17760 Wed, 01/27/2010 - 2:40pm
By Andrea Lillo
A brighter attitude accompanied the slew of new product introductions at the recently completed Dallas International Lighting Market. Though most attendees seemed hesitant to admit that business may be starting to revive, they agreed that mood was more positive than in the past.
“We had high expectations for the show and we exceeded them,” said Terry Stewart, executive vice president of sales, Midwest-CBK. He added that retailers were upbeat, as most of them had a better performing holiday season than expected, as well as low inventories, He added, “[retailers are] still cautious.”
Murray Feiss saw people buying higher-ticket items, said Maria Scutaro, vice president of merchandising. “Usually retailers pick up a sconce or a mini pendent to show a new collection in a lighting showroom or store, but “now they’re buying the chandelier instead; that’s a good sign.”
Philips launched both its new showroom that brought the Philips, Forecast and Thomas Lighting lines together for the first time, as well as Philips-branded products that focused on energy efficiency. Philips’ Ledino made its U.S. introduction with a line that had a sleek, Eurotech look and which used powerLEDs to illuminate, while ecomoods paired fluorescent lighting with contemporary style. And the Philips’ LED-powered home lighting accessories group called IMAGEO included portable candle-like items and a wine chiller and vase.
“We think LED will be the future,” said Allard Bijlsma, chief executive officer, BG Consumer Luminaries, Philips Lighting. Eventually the Forecast and Thomas Lighting lines will also debut LED lines, he added.
Pacific Coast Lighting introduced an outdoor collection under the National Geographic line. It featured 12 styles using compact fluorescents. Four of the items were a hybrid of solar power using LEDs and compact fluorescent bulbs.
E.L.K. Lighting and its Landmark Lighting brand introduced LED lights in an outdoor collection. They are powered by AC LED, said Brad Smith, E.L.K. Lighting’s chief executive officer.
Eurofase also took part in LED introductions. It introduced four new LED collections that incorporated a remote color changer, so the consumer can choose which color to show or to have it randomly rotate through different colors.
Art glass items saw many modern updates at market. Kichler, for one, showed Spyro, which uses art glass in a modern shape and in one color tone. “We’re staying with buff or beige tones and doing something interesting with the shape,” said Jeff Dross, Kichler’s senior product manager.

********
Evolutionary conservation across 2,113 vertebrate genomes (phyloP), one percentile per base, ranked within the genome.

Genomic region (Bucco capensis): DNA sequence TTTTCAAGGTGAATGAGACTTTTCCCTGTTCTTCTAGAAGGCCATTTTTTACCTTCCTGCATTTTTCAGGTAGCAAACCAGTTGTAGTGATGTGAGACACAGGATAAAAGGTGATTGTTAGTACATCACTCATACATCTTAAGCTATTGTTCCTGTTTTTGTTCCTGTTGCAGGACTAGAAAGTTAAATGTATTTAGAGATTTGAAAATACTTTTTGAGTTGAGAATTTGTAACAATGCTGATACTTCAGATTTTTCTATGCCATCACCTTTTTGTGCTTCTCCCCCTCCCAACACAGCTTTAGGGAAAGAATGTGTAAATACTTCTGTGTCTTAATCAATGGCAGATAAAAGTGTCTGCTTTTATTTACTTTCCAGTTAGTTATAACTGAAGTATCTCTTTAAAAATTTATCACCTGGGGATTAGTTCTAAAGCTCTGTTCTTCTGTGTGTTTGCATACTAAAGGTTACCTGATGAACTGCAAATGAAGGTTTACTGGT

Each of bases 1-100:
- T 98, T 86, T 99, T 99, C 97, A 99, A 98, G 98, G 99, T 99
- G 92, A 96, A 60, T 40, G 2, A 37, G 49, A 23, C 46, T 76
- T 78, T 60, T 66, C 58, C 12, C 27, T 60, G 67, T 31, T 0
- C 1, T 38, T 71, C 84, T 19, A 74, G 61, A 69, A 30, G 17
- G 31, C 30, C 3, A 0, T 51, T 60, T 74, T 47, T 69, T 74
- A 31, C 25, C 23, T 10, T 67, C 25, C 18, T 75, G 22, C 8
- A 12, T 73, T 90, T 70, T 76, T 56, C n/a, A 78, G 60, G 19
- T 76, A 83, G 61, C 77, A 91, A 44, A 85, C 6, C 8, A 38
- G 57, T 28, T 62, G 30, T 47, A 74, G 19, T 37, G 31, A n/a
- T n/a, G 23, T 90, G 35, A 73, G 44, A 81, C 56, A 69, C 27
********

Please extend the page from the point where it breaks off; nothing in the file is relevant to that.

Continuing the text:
Landmark Lighting expanded its contemporary art glass line with Dimensions, which uses uniform colored glass and is designed with cut outs for a three-dimensional feel.
Dale Tiffany is also offering more contemporary looks in some of its items, said Ken Kallett, executive vice president. “You’re seeing more geometrics, with updated bases.”
And for those retailers looking for more Tiffany-like art glass, there were those, too. Dale Tiffany debuted new reproductions made with zinc bases instead of the bronze ones that were done in the past. “Customers are always asking for reproductions,” said Kallett, adding that bronze bases have become very expensive. The result are zinc-based reproductions wholesaling between $175 to $325, while a bronze one might carry a wholesale price of $1,450.
Art glass items are a big part of Quoizel’s business as well, and it showed a limited edition of value-oriented product: 12 styles of table lamps to retail at $75 each, and four styles of floor lamps at $99 each.
For the designer lines at Quoizel, Laurie Smith’s inspirations for her new items ranged from French designer Jean Royère’s C curves to a lamp base bought at a flea market. “I take the fine line between traditional and modern,” she told HFN.
Quoizel’s other designer, Richard Soard, added a modern look to his usually highly decorated chandeliers with Ferrara. “I am inspired by all of Europe,” he told HFN, and this one was influenced by mid-century Italy, and comes in two finishes.
Besides showing larger-sized items and more forged items, Hubbardton Forge also debuted a new display with a smaller footprint for showrooms. “People were asking how to tell our story, so we came up with a new booth,” said Kit Hastings, sales manager. The company also now offers glass samples for the first time, as well as larger shade samples.
Along with new designs such as Janos, a youthful, Danish look, Progress displayed some of its pendants from the 1950s, which fit in with today’s styles, said Colleen Visage, director of product development, Progress Lighting. In addition, several new sconces can be used both indoors and out. And its La Papier sconces offered the consumer six handmade paper choices, which were well received at the show.
Drum shades continue to be a must-have for companies, and new introductions had it in a number of materials and styles. Dainolite, which also makes custom shades, showed double drum shades, as well as ones with Lycra. “It’s a fun fabric and we’ll be expanding it,” said Stephen Inglehart, Dainolite’s U.S. sales manager.
And crystal continues to expand beyond traditional styles. “Crystal used to be looked at as gaudy, but now it’s coming in transitional and contemporary looks,” said Trey Wilson, national lighting showroom, sales manager, ET2, a Maxim Group Company. “Crystal is really doing well for us.”